Grassroots effort to improve broadband maps – give it a try

The National Association of Counties (NACo), Rural LISC and Rural Community Assistance Partnership (RCAP) have created a tool that might create better maps…

National Association of Counties (NACo), Rural LISC and Rural Community Assistance Partnership (RCAP) have partnered to address the critical need for high-speed internet for rural communities across the country. Currently, data indicating broadband availability and speed is reported twice a year by Internet Service Providers. However, there is no mechanism to verify the accuracy of the data, and anecdotal evidence suggests an entire ZIP code is oftentimes marked as “served” with broadband if just one home in the census block has coverage. Outdated broadband mapping techniques limit Congress’ ability to accurately identify and allocate broadband resources across much of America.

In response, NACo, Rural LISC and RCAP developed a mobile app that harnesses grassroots advocacy by empowering individual users to accurately identify areas with low or no internet connectivity. The data will be aggregated to identify gaps in broadband coverage. This information will help guide advocacy for adequate funding and inform decision-making at federal, state and local levels.

Join us in advocating for a stronger and more connected future for small towns everywhere. Follow these four short steps to join the movement!

Step 1:  Locate the iOS/Android App Store on your phone.

iOS App Store

Android App Store

Step 2:  Search for “TestIT” in your mobile app store (see icon below).

Step 3:  Download TestIT mobile app.

Step 4:  Open TestIT mobile app and click “Test Speed Here!”

(Repeat Step 4 as frequently as possible)

That’s it!  For further info, see the press release here, and NACo’s flyer: “Bridging the Economic Divide.”

P.S.  Help spread the word by encouraging friends, family and constituents to join in the effort!

NTIA Partners with MN and 7 other states on improvements to Broadband Map

From National Telecommunications and Information Administration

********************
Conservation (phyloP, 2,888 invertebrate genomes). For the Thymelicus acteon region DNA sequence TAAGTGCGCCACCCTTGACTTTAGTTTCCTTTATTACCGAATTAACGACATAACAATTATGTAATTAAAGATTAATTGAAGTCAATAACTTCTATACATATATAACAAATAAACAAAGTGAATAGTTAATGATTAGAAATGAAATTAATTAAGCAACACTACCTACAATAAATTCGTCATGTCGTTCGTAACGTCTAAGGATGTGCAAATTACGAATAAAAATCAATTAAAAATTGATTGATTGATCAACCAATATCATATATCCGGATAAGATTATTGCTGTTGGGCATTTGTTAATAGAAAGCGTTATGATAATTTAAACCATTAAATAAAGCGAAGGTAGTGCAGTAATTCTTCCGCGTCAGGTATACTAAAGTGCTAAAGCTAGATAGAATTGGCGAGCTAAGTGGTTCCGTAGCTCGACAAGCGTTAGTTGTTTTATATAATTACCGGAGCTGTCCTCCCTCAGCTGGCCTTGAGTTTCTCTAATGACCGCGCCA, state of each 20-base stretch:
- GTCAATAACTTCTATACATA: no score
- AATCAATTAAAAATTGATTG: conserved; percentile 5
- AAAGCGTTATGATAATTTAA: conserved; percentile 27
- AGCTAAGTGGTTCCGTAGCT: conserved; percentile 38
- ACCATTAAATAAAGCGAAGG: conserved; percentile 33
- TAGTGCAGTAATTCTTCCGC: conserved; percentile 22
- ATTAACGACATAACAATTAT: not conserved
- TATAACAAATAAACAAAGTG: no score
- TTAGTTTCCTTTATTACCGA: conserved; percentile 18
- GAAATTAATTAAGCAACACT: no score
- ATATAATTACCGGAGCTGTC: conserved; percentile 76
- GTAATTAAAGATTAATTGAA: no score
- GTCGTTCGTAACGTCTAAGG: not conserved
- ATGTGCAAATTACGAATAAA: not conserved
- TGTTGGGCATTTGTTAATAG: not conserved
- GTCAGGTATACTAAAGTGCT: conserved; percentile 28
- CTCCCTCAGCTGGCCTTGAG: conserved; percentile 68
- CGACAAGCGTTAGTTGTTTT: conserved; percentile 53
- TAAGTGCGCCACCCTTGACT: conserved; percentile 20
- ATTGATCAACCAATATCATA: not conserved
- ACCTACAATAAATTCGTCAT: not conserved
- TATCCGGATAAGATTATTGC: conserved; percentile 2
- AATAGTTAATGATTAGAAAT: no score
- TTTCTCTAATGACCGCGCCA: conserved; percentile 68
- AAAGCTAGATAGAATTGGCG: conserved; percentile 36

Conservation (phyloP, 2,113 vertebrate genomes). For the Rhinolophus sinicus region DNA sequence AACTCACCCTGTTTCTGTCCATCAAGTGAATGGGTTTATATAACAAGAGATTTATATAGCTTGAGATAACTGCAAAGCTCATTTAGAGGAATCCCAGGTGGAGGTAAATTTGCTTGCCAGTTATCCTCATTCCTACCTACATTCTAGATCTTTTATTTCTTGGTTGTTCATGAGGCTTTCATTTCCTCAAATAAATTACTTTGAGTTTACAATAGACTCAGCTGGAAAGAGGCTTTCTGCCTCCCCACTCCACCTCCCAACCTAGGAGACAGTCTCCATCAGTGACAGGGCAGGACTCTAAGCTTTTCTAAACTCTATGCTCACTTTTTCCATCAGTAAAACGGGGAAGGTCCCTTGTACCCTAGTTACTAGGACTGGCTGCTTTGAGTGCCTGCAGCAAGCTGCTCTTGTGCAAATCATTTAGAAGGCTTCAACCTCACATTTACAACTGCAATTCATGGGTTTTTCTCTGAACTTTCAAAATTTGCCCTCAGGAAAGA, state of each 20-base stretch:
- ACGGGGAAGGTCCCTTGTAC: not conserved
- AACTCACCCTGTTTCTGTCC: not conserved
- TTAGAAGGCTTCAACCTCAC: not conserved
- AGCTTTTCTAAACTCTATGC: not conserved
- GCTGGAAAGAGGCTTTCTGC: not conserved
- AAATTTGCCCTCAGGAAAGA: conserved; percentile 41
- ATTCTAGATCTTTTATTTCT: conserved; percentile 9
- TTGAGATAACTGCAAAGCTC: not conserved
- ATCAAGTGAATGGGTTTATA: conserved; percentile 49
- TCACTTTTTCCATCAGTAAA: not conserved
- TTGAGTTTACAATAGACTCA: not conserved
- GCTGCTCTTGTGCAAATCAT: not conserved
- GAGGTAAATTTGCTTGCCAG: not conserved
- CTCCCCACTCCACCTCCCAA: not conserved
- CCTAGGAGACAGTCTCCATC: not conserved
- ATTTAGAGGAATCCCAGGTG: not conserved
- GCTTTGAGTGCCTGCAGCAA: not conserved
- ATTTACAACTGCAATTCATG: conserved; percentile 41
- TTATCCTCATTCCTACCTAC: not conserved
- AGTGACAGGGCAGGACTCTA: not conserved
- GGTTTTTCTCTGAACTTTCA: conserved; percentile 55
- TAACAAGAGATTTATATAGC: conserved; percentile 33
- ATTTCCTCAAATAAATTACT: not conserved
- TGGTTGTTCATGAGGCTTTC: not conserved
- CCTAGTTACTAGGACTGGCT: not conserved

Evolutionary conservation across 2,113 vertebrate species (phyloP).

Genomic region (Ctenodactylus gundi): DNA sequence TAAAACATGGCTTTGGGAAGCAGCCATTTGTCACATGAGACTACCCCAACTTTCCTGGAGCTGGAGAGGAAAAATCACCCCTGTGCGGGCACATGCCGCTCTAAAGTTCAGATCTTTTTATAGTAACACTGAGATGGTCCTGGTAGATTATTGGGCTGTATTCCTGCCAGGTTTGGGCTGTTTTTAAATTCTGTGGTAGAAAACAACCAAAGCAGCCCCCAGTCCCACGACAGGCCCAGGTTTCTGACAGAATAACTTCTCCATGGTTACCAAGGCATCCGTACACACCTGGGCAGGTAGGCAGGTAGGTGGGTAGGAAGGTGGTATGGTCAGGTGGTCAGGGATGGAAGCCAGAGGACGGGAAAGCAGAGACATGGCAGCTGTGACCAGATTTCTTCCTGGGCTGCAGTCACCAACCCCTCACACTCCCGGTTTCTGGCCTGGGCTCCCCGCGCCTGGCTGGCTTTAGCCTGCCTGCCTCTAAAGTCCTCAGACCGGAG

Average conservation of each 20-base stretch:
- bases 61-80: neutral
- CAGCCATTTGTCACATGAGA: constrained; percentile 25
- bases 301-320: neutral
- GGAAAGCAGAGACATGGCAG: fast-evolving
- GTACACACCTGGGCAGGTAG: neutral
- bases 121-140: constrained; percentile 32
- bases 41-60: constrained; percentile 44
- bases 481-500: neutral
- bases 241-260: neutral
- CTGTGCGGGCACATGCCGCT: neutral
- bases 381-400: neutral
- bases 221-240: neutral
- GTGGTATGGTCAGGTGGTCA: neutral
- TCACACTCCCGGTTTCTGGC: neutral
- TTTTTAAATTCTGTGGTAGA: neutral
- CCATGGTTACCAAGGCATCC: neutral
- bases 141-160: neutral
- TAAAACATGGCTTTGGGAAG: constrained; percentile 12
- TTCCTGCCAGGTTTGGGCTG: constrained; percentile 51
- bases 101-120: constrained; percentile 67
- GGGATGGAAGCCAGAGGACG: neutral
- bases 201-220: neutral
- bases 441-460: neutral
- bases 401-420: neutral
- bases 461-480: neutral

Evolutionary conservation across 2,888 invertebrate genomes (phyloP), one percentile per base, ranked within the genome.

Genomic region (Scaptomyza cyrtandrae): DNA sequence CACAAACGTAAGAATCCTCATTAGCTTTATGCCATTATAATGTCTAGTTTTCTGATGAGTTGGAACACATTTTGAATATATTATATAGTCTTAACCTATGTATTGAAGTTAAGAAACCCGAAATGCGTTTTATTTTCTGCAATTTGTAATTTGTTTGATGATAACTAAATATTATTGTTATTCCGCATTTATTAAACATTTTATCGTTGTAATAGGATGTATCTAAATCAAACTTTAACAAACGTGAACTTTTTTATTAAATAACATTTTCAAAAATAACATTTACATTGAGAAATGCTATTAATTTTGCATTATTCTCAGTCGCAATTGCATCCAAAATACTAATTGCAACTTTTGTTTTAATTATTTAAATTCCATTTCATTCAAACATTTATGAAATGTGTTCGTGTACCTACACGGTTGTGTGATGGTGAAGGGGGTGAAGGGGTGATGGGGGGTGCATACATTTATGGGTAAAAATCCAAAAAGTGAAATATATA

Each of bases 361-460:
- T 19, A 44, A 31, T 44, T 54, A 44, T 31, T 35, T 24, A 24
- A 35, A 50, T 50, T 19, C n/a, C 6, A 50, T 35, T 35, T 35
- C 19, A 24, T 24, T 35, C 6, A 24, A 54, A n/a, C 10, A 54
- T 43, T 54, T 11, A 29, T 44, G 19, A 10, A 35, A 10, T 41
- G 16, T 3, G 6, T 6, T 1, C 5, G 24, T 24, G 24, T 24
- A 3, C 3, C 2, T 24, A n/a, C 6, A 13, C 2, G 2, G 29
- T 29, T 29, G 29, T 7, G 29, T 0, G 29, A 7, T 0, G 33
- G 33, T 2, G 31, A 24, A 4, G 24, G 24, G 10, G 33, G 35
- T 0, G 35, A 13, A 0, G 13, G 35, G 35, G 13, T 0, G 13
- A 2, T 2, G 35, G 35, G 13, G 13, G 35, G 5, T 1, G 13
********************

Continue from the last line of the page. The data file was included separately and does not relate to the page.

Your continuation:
Today, the National Telecommunications and Information Administration (NTIA) announced that it is collaborating with eight states to broaden and update the national broadband availability map. The eight states – California, Maine, Massachusetts, Minnesota, North Carolina, Tennessee, Utah, and West Virginia – will contribute data and other inputs to the map.

“In order to ensure that all Americans have access to broadband, we need a more precise picture of the current services and infrastructure that are available,” said David Redl, Assistant Secretary for Communications and Information and NTIA Administrator. “NTIA’s work on an updated map, in partnership with these initial states, will help policymakers around the country make better decisions as they devise broadband expansion plans.”

The Consolidated Appropriations Act of 2018 directed NTIA to update the national broadband availability map using its previously developed state partnerships. The initial eight state partners were chosen because they reflect geographic diversity, participate in NTIA’s State Broadband Leaders Network, have active state broadband plans or programs, and were willing to contribute data that can be combined with nationwide data sources to give policymakers a deeper understanding of broadband availability.

NTIA expects to seek participation from additional states, territories and federally recognized tribes that have broadband programs or related data-collection efforts. The initial map will include available nationwide data for every state combined with state-level data from the eight states.

I can’t say for sure, but it seems like having an Office of Broadband Development helps Minnesota take advantage of opportunities like this. Luck favors the prepared.

Le Sueur County moves forward with broadband plan – starting with feasibility support by Blandin Foundation

Le Sueur County News posts a letter to the editor from Barbara Dröher Kline…

Last year, while meeting residents of Minnesota House District 20A as a candidate, I heard numerous complaints about access to high speed broadband.

Also during the campaign, I attended a Region Nine Broadband Summit, learned where there are significant issues in each township as well as learning about solutions. I met with Dr. John King, my Le Sueur County commissioner, to discuss how to move ahead locally.

An expert from the Blandin Foundation presented at the May 15, 2018, Le Sueur County Board meeting, where the board unanimously approved applying for planning resources from Blandin. That application was approved. A group of county residents and county staff met with providers, took a survey, attended an intensive planning conference last fall.

As a result of these efforts, last December, the commissioners approved a contract for a professional feasibility study and we submitted another Blandin application for a $25,000 grant to support the study. On Jan. 29, the grant was approved! I am so proud of how many county residents stepped up to work in the planning process, the responsiveness of county staff and board, and the timeliness of this process. We are now poised to apply for state funding this fall. This IS rural economic development.

If you haven’t, we invite you to complete the survey of your home or business internet capabilities. Find the survey at www.lesueurcounty.org. Put your home and/or business on the planning map to help the consultants identify local needs.

USDA Launches High-Speed Broadband e-Connectivity Resource Guide

The USDA announces a new tool…